On May 17, 2019, CrossFit, Inc. sent a letter to the Orthopaedic Journal of Sports Medicine (OJSM) requesting the retraction of a recently published paper, “Likelihood of Injury and Medical Care Between CrossFit and Traditional Weightlifting Participants.” The letter states that the paper should be retracted because it “is beset with scientific error, cites retracted studies that contained fabricated data and inaccurately cites other studies concerning our CrossFit® brand.”
The study’s abstract and stated purpose were as follows:
CrossFit is a popular weightlifting sport, with participants who report significant improvements in physical health; however, others argue that CrossFit exposes participants to an increased risk and severity of injury. We address this through a retrospective cohort study.
The purpose of this study was to compare the likelihood of self-reported injury and severity in CrossFit and traditional weightlifting in the previous 2 years. We hypothesized that CrossFit participants would have a higher 2-year likelihood of injury and medical care compared with a traditional weightlifting cohort.
CrossFit’s letter notes that, as with the National Strength and Conditioning Association and American College of Sports Medicine‘s false and baseless publications concerning the CrossFit® brand, this paper is “beset with scientific error.” For example, the OJSM paper cites the NSCA’s fraudulent research on CrossFit (the NSCA’s Devor study), despite that research being first corrected for containing debunked injury claims and then retracted years ago.
Additionally, the authors fail to define the paper’s fundamental terms, misrepresent their sources, and do not control for exposure. The paper’s conclusions, therefore, are not supported, and its data is meaningless. The publication serves no purpose but to propagate the NSCA’s distortion of the scientific record.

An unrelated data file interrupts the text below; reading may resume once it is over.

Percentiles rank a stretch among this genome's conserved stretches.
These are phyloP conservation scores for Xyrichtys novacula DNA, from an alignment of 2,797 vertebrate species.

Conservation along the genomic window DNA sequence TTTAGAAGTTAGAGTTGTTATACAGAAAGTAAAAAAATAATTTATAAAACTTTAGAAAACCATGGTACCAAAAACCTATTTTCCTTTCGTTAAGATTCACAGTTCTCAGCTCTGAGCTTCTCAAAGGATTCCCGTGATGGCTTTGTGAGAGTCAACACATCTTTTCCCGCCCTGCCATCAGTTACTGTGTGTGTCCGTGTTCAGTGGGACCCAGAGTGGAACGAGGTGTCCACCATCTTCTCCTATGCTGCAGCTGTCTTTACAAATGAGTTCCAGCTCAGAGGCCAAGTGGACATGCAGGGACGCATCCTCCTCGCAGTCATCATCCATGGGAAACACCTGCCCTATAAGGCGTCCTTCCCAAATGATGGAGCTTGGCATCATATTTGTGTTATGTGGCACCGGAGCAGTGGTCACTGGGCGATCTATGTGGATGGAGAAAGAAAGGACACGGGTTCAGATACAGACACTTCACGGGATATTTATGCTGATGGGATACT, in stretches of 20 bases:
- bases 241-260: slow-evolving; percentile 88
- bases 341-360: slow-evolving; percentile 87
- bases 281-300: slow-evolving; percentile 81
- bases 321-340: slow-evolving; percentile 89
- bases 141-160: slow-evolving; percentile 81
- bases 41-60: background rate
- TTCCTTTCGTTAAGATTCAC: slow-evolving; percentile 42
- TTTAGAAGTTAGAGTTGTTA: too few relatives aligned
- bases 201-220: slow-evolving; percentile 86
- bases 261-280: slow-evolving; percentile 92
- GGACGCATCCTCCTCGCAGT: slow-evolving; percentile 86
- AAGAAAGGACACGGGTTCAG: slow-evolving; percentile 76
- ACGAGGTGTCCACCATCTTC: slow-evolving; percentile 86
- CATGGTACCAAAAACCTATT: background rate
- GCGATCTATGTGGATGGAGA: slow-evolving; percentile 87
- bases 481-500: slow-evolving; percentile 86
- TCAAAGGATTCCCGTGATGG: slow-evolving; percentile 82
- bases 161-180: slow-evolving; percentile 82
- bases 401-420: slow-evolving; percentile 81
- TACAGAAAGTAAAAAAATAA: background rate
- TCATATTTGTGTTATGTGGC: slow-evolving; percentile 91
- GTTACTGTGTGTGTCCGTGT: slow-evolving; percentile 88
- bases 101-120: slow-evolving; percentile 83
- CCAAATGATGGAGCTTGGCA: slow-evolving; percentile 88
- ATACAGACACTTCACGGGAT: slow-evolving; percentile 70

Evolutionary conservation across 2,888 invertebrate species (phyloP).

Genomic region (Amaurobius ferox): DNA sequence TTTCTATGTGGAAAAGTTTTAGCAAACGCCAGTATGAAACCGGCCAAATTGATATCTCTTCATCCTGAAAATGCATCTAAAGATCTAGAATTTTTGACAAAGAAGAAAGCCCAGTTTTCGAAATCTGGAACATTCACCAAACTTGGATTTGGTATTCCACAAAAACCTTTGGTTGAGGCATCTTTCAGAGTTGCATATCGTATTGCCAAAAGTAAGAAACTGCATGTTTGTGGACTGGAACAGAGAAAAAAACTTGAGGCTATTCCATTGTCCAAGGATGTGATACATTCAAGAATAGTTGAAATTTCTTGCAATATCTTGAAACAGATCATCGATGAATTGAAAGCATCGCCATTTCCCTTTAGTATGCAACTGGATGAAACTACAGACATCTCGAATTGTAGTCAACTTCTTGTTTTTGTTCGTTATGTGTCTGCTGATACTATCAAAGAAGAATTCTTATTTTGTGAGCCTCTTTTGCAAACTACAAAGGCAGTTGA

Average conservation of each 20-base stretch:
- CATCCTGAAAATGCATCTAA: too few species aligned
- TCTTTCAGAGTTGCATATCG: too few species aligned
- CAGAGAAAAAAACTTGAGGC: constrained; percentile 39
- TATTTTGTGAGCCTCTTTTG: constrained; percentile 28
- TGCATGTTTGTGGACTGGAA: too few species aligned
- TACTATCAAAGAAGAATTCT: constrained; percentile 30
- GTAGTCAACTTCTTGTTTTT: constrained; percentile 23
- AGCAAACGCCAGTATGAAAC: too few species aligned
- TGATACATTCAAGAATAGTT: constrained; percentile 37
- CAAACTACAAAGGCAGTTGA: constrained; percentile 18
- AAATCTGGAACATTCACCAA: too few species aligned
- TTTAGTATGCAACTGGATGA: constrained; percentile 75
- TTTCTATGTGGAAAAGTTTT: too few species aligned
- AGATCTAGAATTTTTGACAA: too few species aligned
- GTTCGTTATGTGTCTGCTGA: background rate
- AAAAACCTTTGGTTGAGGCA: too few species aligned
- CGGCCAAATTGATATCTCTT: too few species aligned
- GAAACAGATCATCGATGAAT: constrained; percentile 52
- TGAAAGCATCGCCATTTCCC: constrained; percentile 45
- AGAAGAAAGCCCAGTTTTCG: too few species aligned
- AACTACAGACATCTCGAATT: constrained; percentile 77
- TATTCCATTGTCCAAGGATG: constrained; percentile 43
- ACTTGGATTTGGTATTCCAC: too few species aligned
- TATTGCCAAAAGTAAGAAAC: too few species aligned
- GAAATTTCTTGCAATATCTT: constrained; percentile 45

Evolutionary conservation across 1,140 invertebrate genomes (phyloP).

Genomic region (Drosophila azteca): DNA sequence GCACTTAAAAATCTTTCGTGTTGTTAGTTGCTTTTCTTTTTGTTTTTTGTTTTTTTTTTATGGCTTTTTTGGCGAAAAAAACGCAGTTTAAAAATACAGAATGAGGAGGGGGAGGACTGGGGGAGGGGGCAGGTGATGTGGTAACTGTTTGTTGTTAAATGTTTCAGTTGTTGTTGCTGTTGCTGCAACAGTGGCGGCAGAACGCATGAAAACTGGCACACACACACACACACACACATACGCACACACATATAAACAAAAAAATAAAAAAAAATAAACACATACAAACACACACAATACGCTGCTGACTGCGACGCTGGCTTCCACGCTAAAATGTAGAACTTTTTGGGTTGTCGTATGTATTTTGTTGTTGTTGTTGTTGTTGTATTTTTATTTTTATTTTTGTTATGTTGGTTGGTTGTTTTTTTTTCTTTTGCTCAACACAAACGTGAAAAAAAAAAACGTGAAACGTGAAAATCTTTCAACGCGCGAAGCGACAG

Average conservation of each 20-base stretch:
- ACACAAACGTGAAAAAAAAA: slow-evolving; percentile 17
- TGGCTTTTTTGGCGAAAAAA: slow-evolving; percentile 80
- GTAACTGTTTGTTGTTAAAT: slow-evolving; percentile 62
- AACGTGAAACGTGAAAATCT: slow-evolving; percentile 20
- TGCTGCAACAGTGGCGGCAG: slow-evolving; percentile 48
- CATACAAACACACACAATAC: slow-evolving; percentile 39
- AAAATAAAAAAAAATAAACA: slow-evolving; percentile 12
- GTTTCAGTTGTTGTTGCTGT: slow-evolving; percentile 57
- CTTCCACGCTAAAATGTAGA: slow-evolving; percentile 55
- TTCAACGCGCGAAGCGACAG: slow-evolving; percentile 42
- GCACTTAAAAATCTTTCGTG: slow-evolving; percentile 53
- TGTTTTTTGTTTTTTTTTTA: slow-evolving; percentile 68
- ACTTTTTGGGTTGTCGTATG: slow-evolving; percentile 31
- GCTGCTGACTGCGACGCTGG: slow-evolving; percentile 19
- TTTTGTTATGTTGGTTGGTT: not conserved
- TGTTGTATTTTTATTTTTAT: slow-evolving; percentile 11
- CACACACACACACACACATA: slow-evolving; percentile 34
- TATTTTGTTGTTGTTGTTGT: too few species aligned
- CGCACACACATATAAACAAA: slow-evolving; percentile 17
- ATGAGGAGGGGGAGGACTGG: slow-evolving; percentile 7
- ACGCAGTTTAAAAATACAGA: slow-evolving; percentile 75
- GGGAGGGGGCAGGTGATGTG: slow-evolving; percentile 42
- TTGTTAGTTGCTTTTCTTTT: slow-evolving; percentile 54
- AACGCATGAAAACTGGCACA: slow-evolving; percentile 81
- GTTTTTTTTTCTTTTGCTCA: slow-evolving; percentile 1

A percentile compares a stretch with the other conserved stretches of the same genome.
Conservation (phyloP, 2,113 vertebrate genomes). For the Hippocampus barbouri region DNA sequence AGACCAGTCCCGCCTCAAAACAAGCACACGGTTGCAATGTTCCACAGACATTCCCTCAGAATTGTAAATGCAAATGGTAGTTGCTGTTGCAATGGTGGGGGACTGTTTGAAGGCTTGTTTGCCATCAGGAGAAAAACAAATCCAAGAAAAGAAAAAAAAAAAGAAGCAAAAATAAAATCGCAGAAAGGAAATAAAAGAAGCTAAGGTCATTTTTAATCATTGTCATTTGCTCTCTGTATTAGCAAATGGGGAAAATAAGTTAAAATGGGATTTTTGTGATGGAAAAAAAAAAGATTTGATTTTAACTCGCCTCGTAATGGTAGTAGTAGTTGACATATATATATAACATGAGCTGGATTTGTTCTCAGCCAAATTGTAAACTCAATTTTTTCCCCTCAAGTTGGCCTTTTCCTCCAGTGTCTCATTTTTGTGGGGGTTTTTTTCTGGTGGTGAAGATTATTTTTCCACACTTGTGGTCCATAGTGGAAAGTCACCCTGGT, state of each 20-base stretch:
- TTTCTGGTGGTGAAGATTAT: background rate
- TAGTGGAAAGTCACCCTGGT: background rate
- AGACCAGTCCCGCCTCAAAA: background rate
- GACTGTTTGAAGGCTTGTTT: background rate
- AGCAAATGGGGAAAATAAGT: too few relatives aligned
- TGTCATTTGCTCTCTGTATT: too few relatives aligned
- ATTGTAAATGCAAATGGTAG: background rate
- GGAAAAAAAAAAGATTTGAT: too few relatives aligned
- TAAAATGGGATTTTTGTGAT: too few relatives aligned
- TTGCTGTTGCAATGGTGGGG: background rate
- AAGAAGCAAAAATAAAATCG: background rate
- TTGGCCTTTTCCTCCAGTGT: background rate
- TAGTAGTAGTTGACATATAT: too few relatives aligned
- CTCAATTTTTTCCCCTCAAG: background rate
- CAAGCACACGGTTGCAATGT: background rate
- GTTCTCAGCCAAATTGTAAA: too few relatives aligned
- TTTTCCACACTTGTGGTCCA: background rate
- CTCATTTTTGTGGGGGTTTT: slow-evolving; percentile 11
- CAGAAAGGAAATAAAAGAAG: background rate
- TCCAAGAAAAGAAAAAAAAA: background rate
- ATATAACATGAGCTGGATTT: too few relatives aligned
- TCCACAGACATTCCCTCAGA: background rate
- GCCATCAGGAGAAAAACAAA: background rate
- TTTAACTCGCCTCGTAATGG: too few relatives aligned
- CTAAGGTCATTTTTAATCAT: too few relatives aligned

In conclusion (and of relevance to CrossFit affiliates), CrossFit’s letter notes:
Finally, the authors did not properly define what constituted engaging in CrossFit® brand training, either. They state that subjects in the CrossFit group, “self-identified as practicing a CrossFit routine.” This would include people self-identifying as CrossFit practitioners who work out at commercial gyms alone, without supervision. As the authors admit, “Furthermore, in the study by Weisenthal et al, injury rate was significantly decreased when a trainer was involved (P = .028). The use of a trainer was not investigated in our study … Perhaps a CrossFit trainer would be able to identify any alteration in form and, thus, protect the athlete from injury.”
Therefore even if the Paper properly cited sources and defined its terms, its central findings would have little relevance for licensed CrossFit® affiliate gyms and their classes, which are always led by CrossFit, Inc. credentialed trainers.
Neither the paper’s authors nor the journal editors have responded to this letter. We hope they recognize the gravity of these errors and retract the paper swiftly. CrossFit, Inc. will continue to respond promptly and decisively to all inaccurate claims regarding the safety and efficacy of the training provided by its licensed affiliates and trainers.